This week’s topic is selecting the right booth space location on a show floor.
I hear all the time how clients say that “the show was not well attended.”
Well, having been to countless events, I have seen that traffic concentrates in certain areas of a show floor.
These areas are different depending upon the show. Your ability to get in these prime
locations depends mainly on two things – timing and seniority. Here we will look at timing.
Trade Show Associations, which are the head, or governing body, of every tradeshow, have two specific functions:
- Sell booth space to exhibitors
- Market the show and sign up attendees for the event.
For today, let’s focus on their first function which is how the association markets and sells booth spaces to Exhibitors. Many Associations have a sales room on the show floor. It is usually next to an EXHIBITOR LOUNGE and near registration. Many Associations will sell space for next year’s event while the current event is still running, not before, and they will always sell after.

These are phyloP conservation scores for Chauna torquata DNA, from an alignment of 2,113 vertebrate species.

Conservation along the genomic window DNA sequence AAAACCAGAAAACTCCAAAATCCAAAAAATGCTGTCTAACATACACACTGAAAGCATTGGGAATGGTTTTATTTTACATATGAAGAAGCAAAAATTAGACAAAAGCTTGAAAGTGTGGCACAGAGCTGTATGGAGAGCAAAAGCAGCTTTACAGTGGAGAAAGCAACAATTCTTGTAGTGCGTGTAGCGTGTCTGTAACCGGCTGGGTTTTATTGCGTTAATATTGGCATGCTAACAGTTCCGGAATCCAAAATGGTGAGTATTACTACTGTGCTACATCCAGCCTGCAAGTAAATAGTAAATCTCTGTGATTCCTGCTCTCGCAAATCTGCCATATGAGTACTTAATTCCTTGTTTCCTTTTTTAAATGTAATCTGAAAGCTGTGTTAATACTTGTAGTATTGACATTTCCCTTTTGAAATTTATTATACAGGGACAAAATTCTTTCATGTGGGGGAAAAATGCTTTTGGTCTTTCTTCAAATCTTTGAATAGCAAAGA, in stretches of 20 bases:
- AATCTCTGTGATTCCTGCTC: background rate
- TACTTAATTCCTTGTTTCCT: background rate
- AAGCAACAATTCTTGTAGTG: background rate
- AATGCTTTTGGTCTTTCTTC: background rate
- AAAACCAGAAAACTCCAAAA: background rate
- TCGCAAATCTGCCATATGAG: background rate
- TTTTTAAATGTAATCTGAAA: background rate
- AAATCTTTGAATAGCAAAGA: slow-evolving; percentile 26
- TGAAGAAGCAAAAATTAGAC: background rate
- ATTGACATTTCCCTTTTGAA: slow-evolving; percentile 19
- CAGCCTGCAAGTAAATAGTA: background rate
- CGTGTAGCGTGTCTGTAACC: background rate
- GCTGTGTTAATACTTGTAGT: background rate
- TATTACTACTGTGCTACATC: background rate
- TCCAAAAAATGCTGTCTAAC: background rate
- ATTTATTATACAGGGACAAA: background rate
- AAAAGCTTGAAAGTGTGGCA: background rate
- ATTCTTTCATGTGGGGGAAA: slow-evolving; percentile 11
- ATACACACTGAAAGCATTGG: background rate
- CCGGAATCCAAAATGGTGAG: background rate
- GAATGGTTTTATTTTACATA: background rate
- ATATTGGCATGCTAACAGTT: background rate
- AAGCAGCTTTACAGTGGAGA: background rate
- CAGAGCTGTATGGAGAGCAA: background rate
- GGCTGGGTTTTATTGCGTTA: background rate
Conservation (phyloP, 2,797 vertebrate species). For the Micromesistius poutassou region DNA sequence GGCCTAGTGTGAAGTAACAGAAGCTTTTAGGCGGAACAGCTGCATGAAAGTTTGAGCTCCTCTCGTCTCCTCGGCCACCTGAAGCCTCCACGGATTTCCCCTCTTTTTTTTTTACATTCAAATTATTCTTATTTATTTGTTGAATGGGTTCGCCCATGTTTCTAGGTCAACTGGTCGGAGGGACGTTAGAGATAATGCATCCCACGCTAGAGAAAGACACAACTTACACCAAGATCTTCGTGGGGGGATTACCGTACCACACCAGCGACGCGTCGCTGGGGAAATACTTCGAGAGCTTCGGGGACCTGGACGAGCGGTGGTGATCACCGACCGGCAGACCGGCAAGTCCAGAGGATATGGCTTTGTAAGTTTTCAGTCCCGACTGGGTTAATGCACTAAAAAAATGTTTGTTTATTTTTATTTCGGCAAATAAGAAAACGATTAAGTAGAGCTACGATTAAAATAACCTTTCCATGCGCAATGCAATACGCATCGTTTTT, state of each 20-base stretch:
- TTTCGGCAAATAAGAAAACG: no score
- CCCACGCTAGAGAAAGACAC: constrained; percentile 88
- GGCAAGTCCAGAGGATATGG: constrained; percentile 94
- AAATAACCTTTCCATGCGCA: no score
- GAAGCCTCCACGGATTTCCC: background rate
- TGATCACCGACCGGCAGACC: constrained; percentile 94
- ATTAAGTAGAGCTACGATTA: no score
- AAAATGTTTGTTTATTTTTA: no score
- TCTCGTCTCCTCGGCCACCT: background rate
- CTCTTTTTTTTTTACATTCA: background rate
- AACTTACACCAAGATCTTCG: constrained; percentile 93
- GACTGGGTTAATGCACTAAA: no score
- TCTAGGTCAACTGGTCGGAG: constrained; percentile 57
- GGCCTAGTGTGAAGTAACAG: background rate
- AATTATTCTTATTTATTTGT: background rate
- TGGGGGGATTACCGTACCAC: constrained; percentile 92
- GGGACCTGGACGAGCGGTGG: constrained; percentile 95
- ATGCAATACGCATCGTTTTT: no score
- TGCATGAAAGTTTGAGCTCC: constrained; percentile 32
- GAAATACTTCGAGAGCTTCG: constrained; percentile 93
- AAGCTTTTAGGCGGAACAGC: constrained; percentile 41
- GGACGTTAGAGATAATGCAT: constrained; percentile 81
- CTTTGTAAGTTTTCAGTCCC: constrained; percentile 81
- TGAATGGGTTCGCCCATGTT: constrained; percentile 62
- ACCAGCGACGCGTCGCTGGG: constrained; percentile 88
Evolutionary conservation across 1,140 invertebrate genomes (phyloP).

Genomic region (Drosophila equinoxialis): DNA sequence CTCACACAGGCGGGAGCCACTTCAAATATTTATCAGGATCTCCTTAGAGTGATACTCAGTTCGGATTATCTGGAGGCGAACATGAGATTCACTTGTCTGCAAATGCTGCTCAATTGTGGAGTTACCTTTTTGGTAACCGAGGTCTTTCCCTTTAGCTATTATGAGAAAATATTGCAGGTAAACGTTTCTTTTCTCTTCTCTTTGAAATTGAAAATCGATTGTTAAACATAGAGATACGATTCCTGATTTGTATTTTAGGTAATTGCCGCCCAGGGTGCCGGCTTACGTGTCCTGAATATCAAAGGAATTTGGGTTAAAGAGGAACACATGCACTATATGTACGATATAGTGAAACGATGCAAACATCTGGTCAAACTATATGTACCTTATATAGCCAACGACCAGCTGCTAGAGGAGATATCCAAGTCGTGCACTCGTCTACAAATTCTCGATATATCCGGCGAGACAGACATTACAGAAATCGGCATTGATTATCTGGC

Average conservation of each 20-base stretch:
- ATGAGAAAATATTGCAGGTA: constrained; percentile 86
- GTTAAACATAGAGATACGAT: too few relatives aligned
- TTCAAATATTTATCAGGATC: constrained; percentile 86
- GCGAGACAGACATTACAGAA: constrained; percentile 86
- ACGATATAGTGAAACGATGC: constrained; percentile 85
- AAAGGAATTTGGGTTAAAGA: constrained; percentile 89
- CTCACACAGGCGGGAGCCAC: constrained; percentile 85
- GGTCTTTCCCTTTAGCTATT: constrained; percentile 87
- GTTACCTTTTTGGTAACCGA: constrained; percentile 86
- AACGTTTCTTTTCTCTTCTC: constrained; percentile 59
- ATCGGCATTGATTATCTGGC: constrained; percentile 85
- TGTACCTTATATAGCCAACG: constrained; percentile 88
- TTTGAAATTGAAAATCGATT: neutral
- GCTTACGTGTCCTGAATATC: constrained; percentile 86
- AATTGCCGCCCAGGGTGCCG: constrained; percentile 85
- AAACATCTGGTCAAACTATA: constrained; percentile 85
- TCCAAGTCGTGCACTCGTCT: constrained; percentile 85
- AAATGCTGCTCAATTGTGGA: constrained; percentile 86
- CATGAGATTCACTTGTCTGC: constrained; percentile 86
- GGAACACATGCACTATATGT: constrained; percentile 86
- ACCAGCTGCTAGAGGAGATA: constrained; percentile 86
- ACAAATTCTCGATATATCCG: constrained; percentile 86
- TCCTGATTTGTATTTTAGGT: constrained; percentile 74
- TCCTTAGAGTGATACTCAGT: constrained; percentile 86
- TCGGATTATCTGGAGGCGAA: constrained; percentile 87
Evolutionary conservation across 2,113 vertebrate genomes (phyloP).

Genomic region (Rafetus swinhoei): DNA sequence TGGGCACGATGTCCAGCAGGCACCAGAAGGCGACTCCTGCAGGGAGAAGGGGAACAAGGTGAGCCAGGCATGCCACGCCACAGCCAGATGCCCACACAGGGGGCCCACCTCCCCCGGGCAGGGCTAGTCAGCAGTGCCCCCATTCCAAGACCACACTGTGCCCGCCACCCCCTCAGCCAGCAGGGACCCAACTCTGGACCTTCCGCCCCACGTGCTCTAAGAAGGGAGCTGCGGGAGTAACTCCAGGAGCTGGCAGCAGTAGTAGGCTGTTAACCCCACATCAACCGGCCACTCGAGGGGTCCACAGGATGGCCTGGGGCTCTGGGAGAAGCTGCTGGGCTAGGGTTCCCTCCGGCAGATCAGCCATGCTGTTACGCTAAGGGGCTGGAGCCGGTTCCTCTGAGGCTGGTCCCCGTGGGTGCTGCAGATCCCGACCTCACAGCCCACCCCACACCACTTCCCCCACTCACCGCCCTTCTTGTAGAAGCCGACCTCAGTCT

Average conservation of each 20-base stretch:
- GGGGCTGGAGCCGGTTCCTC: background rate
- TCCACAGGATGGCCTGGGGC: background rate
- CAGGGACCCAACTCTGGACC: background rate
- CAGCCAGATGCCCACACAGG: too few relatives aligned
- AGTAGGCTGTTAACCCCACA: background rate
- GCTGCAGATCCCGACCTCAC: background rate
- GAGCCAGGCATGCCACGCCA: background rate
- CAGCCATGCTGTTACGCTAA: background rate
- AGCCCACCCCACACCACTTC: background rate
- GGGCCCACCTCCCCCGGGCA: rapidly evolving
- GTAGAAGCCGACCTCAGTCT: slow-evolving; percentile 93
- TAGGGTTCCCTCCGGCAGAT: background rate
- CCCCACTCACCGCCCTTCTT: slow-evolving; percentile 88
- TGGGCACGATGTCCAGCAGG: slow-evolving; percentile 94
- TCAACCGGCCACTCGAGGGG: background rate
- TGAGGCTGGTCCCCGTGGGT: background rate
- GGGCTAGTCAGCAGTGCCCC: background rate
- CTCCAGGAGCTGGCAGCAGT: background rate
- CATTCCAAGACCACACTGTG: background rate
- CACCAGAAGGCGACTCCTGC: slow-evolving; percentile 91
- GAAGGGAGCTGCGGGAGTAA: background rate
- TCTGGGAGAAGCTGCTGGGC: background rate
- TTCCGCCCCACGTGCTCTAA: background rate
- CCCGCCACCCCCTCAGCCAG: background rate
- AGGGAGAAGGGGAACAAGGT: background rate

Rule #1: Sign up at least one year ahead of any event that you plan to participate in. You have a much better chance of acquiring a good location.
Now, I definitely recommend checking out a show as an attendee. While you are there think about the next rule.
Rule # 2: Identify quality booth space locations during your visit.
- Where does traffic congregate?
- Which exhibit hall doors will be open or closed for security badge ID?
- Where are the prime exhibitors positioned on the floor?
- Is there a host organization or company that attendees always visit?
Each show is different so it is important to identify these details. I have seen many exhibitors position their exhibit at a hall entrance, just based on the floor plan diagram, only to find out that it is not a show entrance.
Do your homework: Ask the right questions to the association sales person, talk to other exhibitors, and visit a new potential event with booth selection as part of your strategy.
Next week we will continue to examine quality booth locations based more on the
psychology of engrained human behavior and traffic patterns.